After that, Boyd immediately jumped (har, har) into coursework. There was no ‘jump 3 jumps and we’ll build on that’. Instead, the courses were what you might expect on a shortish show course. He gave us one random fence to start (saying, rather prophetically, that most of the time the first fence was the worst- and this wasn’t just for me though as you see I dropped my reins rather stupendously over it) then lots of bending lines, roll backs, etc. The strides were all set 1-2′ shorter than at shows- which made things tricky for Jack who has no problem with his 12-14′ stride at shows. It was going well enough until we got to a skinny oxer off a rollback, and I could not see a distance for the life of me. Of course then I threw myself at my horse, who stutter stepped and then went, making for a glorious effort that ended with my losing a stirrup and my dignity.

The nemesis fence

On the re-approach, I thought I would add more canter and maybe get the longer spot I had (maybe/with drunk goggles/imagined) sort of seen, and clearly that was not the recipe for success. As Boyd put it, third time’s a charm, and the final attempt I really went for it and though we got over, it wasn’t exactly the smooth effort Boyd wanted.

The second course then was about refining some of these things and adding in a triple for good measure. Again, it was set a little on the quiet/short side, but Jack was jumping quite well despite all of that. Since we don’t have dependable changes, I thought the triple was a bit choppy, since I didn’t get super organized well enough in advance. Boyd obviously thought the same thing, and made us come through it again.

Overall, the lesson was successful and pushed me to ride harder than I have in a long time. I’ll be posting another post to go over my general thoughts and observations from cross country. But as you can see, we survived! [Barely]

Lessons Learned- Schooling Training Level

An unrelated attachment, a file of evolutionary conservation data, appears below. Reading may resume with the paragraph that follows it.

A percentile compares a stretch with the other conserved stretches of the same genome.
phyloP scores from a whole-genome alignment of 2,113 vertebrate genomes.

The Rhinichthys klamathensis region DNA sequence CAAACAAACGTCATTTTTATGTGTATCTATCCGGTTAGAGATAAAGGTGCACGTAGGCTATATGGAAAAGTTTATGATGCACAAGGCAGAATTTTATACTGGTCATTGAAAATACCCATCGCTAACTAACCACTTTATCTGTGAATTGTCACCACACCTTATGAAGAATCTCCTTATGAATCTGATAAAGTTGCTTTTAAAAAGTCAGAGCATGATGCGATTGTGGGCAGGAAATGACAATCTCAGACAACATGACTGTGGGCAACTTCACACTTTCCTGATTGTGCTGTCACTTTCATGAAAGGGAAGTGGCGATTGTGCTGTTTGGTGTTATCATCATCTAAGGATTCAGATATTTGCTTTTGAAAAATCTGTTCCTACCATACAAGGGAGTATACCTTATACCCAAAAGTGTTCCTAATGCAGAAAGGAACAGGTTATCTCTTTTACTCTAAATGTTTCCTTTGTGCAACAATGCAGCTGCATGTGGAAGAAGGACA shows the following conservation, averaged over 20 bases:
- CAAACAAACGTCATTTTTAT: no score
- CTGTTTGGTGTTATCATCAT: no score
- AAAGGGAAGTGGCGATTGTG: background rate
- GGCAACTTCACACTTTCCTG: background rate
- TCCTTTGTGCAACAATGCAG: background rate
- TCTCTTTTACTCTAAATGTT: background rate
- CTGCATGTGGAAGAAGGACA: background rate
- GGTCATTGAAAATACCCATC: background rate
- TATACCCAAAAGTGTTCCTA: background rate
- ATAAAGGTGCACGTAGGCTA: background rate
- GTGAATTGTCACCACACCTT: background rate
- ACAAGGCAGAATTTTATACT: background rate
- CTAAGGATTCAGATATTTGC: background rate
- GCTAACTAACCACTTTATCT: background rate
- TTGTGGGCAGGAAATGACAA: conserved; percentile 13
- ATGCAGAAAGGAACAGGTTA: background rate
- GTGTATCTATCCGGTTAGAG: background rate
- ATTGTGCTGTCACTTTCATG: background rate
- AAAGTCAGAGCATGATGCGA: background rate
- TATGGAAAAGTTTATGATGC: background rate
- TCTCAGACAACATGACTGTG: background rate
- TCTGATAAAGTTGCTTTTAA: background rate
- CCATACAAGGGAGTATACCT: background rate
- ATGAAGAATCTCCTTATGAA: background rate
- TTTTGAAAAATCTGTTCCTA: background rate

First of all, let this post be a secondary declaration of my amateur status, which will not be in question (not that it ever was) after finishing this post.

Also, let this post be a testament to both how difficult Jack can be, and how forgiving. Bless.

After finishing our dressage from the weekend before, we changed tack and headed out to the XC course to get our first miles over solid training fences.

The most amateur of amateur hours

Because he was basically warmed up already, we started by popping over a Novice fence once then coming back at it’s Training brother- a tall roll top in the shade. That went well enough, so we moved on to fences 2-4, which were out on the galloping track and set with lots of running in between. Though Jack peeked hard at 3 and 4 (no pics, but a max table and cabin with interesting cutouts), he obliged with a reminder from Mr. Tappy and went over. This horse has just the BEST gallop, and it’s so fun to let him rip and eat up the turf.

Since we were schooling the course in order, 5AB were next- a 2 stride roll top combination with some terrain in between. These War Horse shows take no prisoners, so of course they were again maxed out. Jack has jumped plenty of two stride combinations in showjumping, but this was his first on the XC, and his first time through he dove right over the B element, jumping it but causing my right foot to take out the flag. On representing, Holly had me create the straightness by being forward, and it made all the difference.

Next up was the coffin complex, which includes a ditch that Jack generally hates, and the feeling is mutual. The questions was a (again, max- just assume everything is maxed) roll top, 2 strides to the ditch, then a short angled one stride to a skinny roll top. This felt a little much for a horse green to the level, so we opted to just school the ditch, which you can see in the video.